bit-tech.net

Own an Intel SSD? Tell how worn out it is!

Posted on 23rd Oct 2009 at 10:45 by Richard Swinburne with 28 comments

Richard Swinburne
Kingston dropped an interesting titbit that we thought we'd pass on to all Intel SSD owners - of which there's soon to be a lot more once the latest value X25-X drives arrive.

Basically, the biggest unknown factor in NAND Flash technology is wear and tear. The cells have a limited amount of data writes, so don't last forever, even though intelligent wear algorithms mean an MLC drive will last 10 years having written a few hundred GB a day to it - far more than any normal user will do.

One question that will get more important as time goes on is the second hand market: How can you account for wear if you're buying it off someone else?

Well firstly download CrystalMark Info (the install package works better than the standalone) and run it.

On the bottom half of the program there's a SMART readout: check the E9 value like shown below, this is the Media Wearout Indicator. Currently this original 80GB X25-M is 97 per cent OK with 1821 hours on the go.

Own an Intel SSD? Tell how worn out it is! Own an Intel SSD? It'll tell you how worn out it is!

Unfortunately, the limitation is that this currently only applies to Intel drives because there's no industry standard for SSD SMART data. On other drives it might be there under a different name and address, or, not at all (JMicron drives for example don't feature it).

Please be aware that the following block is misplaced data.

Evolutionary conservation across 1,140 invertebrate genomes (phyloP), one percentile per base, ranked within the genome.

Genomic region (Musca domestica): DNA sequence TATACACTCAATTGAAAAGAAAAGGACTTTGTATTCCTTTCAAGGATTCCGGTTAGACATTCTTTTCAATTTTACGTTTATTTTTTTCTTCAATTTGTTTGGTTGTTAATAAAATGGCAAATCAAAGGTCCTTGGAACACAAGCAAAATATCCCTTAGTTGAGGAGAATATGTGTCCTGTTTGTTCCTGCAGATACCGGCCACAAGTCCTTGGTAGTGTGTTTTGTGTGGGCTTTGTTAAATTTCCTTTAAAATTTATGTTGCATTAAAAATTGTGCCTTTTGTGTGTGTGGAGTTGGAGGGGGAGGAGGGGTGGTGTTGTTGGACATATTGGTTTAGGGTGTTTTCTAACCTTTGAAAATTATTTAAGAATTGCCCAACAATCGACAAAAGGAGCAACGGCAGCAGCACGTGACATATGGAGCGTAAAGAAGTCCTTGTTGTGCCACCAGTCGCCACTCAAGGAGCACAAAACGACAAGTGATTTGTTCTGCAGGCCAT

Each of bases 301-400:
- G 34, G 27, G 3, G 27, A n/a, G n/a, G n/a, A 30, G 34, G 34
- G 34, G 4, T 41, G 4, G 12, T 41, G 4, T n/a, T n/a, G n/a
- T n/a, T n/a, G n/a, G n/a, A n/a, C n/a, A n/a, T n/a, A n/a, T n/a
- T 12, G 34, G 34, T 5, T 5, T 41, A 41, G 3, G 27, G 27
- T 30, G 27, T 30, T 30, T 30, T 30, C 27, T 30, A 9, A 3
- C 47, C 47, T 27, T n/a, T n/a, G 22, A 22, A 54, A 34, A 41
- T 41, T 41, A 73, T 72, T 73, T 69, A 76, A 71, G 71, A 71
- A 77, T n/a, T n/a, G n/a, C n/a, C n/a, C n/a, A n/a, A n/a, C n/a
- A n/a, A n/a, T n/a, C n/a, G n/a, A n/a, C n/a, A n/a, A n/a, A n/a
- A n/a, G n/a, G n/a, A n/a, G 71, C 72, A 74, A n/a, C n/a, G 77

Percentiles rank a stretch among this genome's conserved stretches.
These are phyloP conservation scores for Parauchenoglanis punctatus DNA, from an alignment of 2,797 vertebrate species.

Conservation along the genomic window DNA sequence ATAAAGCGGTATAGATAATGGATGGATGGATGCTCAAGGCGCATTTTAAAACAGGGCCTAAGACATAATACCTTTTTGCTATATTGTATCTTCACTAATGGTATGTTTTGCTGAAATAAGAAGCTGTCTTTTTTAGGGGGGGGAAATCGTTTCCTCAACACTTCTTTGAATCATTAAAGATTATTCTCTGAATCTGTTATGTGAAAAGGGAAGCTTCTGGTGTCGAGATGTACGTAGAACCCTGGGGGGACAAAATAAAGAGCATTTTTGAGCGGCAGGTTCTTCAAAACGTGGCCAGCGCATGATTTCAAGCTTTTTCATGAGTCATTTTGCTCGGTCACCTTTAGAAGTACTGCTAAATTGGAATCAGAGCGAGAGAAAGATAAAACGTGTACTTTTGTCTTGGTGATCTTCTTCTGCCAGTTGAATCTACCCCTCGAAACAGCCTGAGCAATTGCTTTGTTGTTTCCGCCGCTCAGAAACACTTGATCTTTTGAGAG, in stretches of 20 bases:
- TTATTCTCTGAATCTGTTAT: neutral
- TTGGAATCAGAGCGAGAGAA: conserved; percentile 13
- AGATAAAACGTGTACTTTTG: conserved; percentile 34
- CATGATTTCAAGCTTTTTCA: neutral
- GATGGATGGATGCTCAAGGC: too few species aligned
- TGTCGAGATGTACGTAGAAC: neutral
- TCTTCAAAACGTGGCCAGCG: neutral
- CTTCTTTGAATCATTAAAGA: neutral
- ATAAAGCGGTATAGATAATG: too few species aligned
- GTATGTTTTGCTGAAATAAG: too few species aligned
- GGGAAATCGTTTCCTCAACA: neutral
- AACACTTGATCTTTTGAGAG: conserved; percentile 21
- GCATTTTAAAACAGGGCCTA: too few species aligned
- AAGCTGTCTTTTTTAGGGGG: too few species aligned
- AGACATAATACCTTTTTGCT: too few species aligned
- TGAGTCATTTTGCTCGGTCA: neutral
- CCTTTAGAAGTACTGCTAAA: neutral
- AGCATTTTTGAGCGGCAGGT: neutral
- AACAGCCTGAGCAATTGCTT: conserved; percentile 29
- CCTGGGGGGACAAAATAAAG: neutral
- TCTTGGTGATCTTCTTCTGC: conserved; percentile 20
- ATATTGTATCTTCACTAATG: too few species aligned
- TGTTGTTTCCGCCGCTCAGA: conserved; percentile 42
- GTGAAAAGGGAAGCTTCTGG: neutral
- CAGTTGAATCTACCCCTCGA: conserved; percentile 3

If you've got an SSD let us know if yours features the Media Wear Indicator or a version of it and how it's fairing up in long term use.

28 Comments

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Tejstar 23rd October 2009, 11:44 Quote
Is it a linear relationship? So, if over 1820 hours it has worn by 3% does that mean at this rate it will fully wear out in 6.9 years time?

Or does it not work like that?
Bindibadgi 23rd October 2009, 12:14 Quote
Quote:
Originally Posted by Tejstar
Is it a linear relationship? So, if over 1820 hours it has worn by 3% does that mean at this rate it will fully wear out in 6.9 years time?

Or does it not work like that?

Entirely depends on use. No NAND is perfect to start with so it may arrive lower than 100 percent.
Tejstar 23rd October 2009, 12:18 Quote
Ok, cheers Richard!
do_it_anyway 23rd October 2009, 12:25 Quote